Finding Someone to Love

Finding Someone to LoveLast weekend I had the great opportunity to meet Sara Nash (from the Single Gal’s Guide to RA blog).

She is as fun and funny in person as she is on her blog.  We spent time talking about dating and creating relationships, both romantic and other.  Sara shared her experiences, and some heartfelt questions.

In honor of St. Valentine’s Day, I will pass along some of the wisdom and humor we gathered together.

Loving and Being Loved is an Important and Essential Part of Life.

It can be tempting to believe that it’s “just not worth the effort” to extend yourself and create some meaningful relationships.  When you don’t feel well, or perhaps you see yourself as damaged, or compromised, it is also a temptation to believe you’re not worth it.

Finding someone to love — and being willing to let yourself be loved — is one of the greatest gifts we can receive or share.

Neither of those beliefs is accurate.

Finding someone to love — and being willing to let yourself be loved — is one of the greatest gifts we can receive or share.  It can take some intention, some willingness to risk, and a dash of humor, but a loving relationship is possible — and incredibly nourishing.

Commit Yourself to the Process.

Relationships don’t “just happen.”

There is often some tricky trial and error.

Sara and some others at our meeting talked about some “off” experiences — dates who didn’t “get” her, or who left because of the diagnosis of RA.

Well, isn’t that their loss????

It’s no fun to feel rejected, but sometimes these experiences are the only way to sort the keepers from the not-so-good ones.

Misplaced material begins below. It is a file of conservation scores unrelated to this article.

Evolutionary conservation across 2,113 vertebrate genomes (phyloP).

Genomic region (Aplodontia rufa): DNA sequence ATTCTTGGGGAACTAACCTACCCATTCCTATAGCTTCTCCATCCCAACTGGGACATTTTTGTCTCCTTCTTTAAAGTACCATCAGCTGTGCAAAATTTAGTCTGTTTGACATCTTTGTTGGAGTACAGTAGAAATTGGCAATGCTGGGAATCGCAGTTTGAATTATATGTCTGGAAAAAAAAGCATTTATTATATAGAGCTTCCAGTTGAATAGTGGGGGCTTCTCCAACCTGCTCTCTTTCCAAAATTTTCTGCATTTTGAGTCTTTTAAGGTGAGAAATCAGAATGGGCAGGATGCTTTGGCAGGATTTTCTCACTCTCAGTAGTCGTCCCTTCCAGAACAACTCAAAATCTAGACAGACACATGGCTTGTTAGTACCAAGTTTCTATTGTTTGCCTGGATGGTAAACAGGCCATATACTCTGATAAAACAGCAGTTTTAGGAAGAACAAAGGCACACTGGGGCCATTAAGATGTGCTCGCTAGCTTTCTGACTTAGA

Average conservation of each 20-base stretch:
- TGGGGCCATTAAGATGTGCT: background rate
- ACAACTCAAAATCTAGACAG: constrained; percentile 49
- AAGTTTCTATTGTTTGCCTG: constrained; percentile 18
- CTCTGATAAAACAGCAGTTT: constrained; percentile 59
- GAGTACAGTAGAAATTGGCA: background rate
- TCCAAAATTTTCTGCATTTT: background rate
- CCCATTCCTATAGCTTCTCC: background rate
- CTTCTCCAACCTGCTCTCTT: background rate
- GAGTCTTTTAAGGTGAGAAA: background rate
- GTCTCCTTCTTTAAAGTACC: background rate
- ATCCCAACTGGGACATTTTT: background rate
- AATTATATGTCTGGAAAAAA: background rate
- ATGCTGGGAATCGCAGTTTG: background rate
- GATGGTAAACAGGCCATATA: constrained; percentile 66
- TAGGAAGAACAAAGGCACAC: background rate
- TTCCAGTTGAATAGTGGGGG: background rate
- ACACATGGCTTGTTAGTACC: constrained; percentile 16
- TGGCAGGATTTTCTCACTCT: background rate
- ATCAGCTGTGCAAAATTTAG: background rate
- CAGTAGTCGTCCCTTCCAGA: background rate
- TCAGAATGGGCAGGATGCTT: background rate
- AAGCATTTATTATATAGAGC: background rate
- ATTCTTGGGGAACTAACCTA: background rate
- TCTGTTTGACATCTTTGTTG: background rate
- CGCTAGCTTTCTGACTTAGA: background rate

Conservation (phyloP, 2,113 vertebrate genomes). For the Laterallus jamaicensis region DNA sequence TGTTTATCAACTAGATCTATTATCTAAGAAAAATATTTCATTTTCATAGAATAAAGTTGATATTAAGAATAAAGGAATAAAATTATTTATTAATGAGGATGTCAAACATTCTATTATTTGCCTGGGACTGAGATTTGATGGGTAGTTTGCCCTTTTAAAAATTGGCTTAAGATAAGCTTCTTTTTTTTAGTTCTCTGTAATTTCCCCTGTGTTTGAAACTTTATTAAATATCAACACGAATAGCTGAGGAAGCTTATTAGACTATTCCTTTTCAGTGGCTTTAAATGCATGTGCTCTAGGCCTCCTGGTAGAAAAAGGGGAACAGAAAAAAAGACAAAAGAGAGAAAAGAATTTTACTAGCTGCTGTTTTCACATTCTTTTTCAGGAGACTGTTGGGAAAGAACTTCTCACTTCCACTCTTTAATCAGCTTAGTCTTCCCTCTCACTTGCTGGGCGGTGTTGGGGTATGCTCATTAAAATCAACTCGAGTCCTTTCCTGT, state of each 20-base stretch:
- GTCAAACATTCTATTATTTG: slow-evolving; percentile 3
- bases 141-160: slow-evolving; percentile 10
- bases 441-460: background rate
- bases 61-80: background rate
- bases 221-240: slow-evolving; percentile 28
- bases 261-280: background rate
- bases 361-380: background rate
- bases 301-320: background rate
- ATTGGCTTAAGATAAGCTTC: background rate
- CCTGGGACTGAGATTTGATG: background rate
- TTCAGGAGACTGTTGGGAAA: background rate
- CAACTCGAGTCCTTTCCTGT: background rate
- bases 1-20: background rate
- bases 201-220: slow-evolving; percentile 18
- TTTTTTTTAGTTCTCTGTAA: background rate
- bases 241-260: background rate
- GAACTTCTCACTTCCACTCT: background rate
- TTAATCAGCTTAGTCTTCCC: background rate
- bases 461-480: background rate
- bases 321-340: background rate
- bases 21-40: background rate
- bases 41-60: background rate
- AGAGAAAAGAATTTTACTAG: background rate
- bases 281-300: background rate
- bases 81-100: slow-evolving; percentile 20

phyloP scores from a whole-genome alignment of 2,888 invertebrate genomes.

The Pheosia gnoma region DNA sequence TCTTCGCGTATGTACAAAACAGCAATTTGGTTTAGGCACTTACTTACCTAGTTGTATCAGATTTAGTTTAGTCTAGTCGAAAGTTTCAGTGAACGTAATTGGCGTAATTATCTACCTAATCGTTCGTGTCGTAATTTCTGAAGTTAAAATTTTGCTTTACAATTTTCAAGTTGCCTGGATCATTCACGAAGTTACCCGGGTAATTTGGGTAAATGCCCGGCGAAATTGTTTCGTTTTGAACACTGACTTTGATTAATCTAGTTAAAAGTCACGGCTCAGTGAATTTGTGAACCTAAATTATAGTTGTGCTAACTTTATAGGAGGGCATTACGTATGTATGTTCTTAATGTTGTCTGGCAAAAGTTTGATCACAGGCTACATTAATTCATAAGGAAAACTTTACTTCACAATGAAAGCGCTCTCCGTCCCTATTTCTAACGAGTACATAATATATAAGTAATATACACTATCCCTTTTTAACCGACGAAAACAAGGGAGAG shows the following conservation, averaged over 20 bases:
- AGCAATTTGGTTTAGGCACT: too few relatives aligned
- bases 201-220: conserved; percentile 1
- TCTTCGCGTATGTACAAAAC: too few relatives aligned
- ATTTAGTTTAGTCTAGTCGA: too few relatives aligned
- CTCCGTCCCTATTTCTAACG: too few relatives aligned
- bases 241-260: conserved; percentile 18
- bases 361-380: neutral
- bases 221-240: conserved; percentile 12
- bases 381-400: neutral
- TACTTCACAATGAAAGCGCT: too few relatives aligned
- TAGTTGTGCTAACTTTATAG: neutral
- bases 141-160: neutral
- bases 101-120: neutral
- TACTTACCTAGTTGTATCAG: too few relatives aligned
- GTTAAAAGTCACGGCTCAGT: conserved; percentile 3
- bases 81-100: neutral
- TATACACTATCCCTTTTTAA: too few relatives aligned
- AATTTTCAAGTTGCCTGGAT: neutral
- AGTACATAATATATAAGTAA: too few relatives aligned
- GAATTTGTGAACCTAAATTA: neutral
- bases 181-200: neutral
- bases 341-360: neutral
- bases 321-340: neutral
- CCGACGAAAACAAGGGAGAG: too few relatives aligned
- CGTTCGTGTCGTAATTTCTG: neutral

Then it comes back to your own confidence — that you are a gutsy, interesting, many-faceted prize.

It’s no fun to feel rejected, but sometimes these experiences are the only way to sort the keepers from the not-so-good ones.

You are more than your diagnosis — it doesn’t define you, and it is not the most important part of your self-understanding.

It is piece of your life, a shade of your color, but not your dominant hue.

You may have some inner work to do to know you are lovable and have a lot to give — and if I’m talking to you, get started!

You may have work to do to put your intention out in the world, and put yourself in the path of relationships.  This requires some planning and some effort, but this is also doable.

Committing to the process is a good place to get started.

Manage the Unpredictable.

That sounds like a contradiction — how can we manage what isn’t known?

With a chronic disease — that has fatigue and pain as unwelcome companions — learning to manage and plan for the unseen circumstances can help provide a cushion of time, energy, and space.

As Sara said, “When you have a chronic disease, you learn you have to be very well organized.”

That’s part of it — and preparing for contingencies is the other part.

Do you have a quick three- or four-sentence description of your illness, if you would need to explain to someone why you take pills, or why you walk more slowly?

With a chronic disease — that has fatigue and pain as unwelcome companions — learning to manage and plan for the unseen circumstances can help provide a cushion of time, energy, and space.

Have you practiced some generic cover lines for times when you don’t want to disclose?  If you would need to end a date, or chose an activity that is a little less strenuous than a mountain hike, you don’t need to over explain or make yourself feel more vulnerable.

Everybody gets the flu, and many folks don’t like to hike or bike.  A simple “I don’t think that appeals to me,” or “I got an unexpected bug.  I enjoyed our time so far, and I’d like to call you tomorrow when I’m feeling better.”

Having some practiced words in your back pocket — and giving yourself permission — are two ways you can manage.

You probably have some I haven’t thought of, and it’s wonderful to share.

If you are beyond the dating and into a long-term relationship — most of this still applies!

We still need to commit — and re-commit — to the process of loving and being loved.  A relationship is a deep gift in our lives — and also requires intention, attention, and an eye to the unpredictable.

A relationship is a deep gift in our lives — and also requires intention, attention, and an eye to the unpredictable.

I wish you all well on your journey, and whatever your relationship status, bless yourself with a gift of appreciation and loving thoughts this Valentine’s Day.

A valentine from me to you, and a valentine from you to you.

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